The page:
Coming back to the heart of worship

By Andy O'Connell

One of the things we've seen in lockdown is that good relationships withstand separation.

You might have been unable to visit an elderly relative as they struggled to cope with isolation, or missed a good friend that you've longed to spend unhurried time with? Or perhaps you are one half of a love-struck dating couple that have not been able to see each other for ages!?

Withdrawal of 'visiting privileges' has been one of the human costs of tackling this virus, and as restrictions eases in the UK, we're rushing to reconnect with relatives, friends and 'significant others'.

As we look ahead, we're also facing an ongoing 'withdrawal of worshipping privileges'. Another cost, as we seek to constrain the spread of the unseen virus.

Some are grumbling that the government has crossed a threshold in denying Christians (and other faiths) their right to worship. I think, rather, that this is an opportunity to come back to the heart of worship.

That’s the title of a late 1990's worship song by Matt Redman, then Worship Pastor at Soul Survivor, a highly respected youth ministry known for its huge summer camps and excellence in worship. In this video Soul Survivor founder, Mike Pilavachi, tells the story of that song:


"When the music fades, all is stripped away and I simply come
Longing just to bring something that's of worth
That will bless Your heart 
I'll bring You more than a song
For a song in itself is not what You have required 
You search much deeper within
Through the way things appear 
You're looking into my heart 
I'm coming back to the heart of worship
And it's all about You, it's all about You Jesus
I'm sorry, Lord, for the thing I've made it
When it's all about You, it's all about You Jesus"

Mike is spot on. Worship is absolutely more than a song. And a season of 'constraint' will help us return to the heart of worship, where it's all about him, and where he wants our hearts first, not just the words (spoken or sung) from our lips.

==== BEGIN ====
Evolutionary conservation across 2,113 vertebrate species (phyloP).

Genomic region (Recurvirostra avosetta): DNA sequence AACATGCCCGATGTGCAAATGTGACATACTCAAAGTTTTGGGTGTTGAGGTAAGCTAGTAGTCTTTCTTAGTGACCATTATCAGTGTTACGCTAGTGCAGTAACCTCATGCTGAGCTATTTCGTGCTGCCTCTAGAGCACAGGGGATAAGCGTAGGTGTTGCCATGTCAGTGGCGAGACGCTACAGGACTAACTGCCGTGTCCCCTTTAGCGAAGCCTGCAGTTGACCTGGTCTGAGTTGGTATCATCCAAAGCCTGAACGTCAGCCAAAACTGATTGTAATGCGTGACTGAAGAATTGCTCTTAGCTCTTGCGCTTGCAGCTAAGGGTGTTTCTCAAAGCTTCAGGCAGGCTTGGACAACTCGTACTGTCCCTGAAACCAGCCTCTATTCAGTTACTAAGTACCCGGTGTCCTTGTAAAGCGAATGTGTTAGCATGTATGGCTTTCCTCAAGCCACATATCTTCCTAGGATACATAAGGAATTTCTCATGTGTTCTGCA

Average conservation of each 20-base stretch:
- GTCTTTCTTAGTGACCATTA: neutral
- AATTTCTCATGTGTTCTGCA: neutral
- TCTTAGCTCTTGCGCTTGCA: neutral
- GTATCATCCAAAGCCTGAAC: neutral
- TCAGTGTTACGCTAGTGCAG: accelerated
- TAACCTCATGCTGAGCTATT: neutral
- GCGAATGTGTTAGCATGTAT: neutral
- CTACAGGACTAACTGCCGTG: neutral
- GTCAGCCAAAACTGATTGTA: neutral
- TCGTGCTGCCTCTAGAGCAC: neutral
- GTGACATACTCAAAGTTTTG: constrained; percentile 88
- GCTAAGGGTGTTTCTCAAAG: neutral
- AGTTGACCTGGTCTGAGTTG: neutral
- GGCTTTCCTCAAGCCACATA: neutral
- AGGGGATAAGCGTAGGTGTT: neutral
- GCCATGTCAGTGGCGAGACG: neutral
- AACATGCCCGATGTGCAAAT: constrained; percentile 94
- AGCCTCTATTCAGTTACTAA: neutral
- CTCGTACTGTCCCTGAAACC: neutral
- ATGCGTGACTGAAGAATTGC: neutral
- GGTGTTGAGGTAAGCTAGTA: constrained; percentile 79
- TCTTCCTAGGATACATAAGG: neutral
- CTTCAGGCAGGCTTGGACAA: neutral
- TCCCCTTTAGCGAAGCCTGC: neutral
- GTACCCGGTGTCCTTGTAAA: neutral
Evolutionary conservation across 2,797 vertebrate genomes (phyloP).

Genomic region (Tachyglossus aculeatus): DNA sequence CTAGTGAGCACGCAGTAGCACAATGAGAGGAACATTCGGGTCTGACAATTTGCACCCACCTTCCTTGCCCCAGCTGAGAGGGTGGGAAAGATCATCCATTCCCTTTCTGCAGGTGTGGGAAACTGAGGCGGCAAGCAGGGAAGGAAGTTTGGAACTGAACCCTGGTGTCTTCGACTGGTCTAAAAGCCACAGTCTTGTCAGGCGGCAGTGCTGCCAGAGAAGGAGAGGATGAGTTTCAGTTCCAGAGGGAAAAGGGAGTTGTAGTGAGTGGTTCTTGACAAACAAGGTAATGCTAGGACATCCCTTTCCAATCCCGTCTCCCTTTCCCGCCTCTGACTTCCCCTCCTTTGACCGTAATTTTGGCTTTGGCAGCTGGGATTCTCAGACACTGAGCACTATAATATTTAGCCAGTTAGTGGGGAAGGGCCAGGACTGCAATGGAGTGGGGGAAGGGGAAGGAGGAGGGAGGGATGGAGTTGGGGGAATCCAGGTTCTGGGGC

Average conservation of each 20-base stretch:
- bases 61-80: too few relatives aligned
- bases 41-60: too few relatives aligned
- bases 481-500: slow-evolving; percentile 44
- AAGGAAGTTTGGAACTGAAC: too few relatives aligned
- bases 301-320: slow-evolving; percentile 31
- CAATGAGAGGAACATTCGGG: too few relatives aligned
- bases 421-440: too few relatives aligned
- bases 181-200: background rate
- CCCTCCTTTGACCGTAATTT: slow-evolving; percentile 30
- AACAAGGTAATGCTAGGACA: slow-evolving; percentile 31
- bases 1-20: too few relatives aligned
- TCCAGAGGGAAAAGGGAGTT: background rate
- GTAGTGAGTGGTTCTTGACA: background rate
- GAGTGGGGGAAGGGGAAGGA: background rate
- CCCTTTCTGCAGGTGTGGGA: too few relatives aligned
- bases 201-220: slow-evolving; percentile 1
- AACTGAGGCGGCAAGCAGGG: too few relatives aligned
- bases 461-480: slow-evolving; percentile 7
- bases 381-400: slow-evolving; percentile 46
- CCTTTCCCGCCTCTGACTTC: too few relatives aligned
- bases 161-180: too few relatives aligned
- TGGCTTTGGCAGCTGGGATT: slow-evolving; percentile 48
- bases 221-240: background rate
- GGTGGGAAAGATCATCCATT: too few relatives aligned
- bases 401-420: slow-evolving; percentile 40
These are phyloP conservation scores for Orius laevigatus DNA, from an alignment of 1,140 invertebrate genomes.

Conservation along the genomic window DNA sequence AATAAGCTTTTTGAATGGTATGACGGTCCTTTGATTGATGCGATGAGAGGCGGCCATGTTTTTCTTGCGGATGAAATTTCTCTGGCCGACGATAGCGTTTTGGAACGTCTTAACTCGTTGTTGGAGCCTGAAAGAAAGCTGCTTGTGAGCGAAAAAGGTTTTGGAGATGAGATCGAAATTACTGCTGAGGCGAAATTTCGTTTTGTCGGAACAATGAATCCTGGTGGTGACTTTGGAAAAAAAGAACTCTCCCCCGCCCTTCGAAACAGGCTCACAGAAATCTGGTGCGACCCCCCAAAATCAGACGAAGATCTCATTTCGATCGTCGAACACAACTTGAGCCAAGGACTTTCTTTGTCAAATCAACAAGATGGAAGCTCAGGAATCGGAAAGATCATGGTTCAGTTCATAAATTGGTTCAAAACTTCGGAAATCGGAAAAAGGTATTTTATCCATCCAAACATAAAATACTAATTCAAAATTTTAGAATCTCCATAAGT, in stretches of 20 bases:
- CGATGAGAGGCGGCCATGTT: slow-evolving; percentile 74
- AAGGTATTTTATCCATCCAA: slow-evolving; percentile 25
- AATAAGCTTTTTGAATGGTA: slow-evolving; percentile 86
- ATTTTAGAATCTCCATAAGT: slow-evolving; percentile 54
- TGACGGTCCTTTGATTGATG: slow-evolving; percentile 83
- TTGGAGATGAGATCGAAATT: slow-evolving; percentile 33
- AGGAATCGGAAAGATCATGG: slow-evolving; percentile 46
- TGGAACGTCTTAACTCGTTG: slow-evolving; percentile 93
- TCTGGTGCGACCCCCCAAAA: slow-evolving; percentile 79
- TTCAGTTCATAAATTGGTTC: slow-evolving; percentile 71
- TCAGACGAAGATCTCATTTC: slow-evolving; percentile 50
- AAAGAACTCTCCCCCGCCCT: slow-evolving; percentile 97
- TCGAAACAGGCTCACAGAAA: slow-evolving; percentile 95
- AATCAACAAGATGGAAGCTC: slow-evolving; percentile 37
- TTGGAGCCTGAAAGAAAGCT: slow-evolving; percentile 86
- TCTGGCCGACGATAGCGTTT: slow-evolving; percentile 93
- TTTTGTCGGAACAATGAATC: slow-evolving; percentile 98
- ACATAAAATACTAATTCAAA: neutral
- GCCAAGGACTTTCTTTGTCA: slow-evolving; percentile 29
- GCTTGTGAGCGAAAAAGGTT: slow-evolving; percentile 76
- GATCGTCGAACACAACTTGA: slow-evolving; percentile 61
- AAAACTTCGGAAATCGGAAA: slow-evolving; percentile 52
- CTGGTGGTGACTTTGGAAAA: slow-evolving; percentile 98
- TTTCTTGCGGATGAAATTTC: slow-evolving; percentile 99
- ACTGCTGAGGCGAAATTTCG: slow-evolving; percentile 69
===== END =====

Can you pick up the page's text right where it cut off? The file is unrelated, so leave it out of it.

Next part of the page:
How might we learn again to worship in this season? Let me suggest 3 things:

Nurture a heart attitude of worship as you walk through daily life. Walk slower. Thank God for his creation. His provision in your life. He care for you and your loved ones. The daily bread he provides, as Jesus taught us to pray.

Learn to worship without song. As you spend devoted time with the Lord, don't just sing along to worship bands on Youtube. Pray Bible ('apostolic') prayers. Use your own words. Spend time in silence and adoration. Broaden your prayer vocabulary

Bring your hatha! 1Co 14:26, in the KJV version, reads "When you come together, every one of you hath a …." and then goes on to list a number of ways we can contribute to gathered worship. Sure, the list includes songs, but so so much more. Let's learn to worship together, not just in song. 

Church, as we come back to what the government are calling 'public worship', let's not be those that grumble about constraint, but see the opportunity we have to come back to the heart of worship.

You might also want to read the excellent blog by Chris Fulton (our Worship Team Leader), Worship in Lockdown.

Thu, 16/07/2020 - 09:27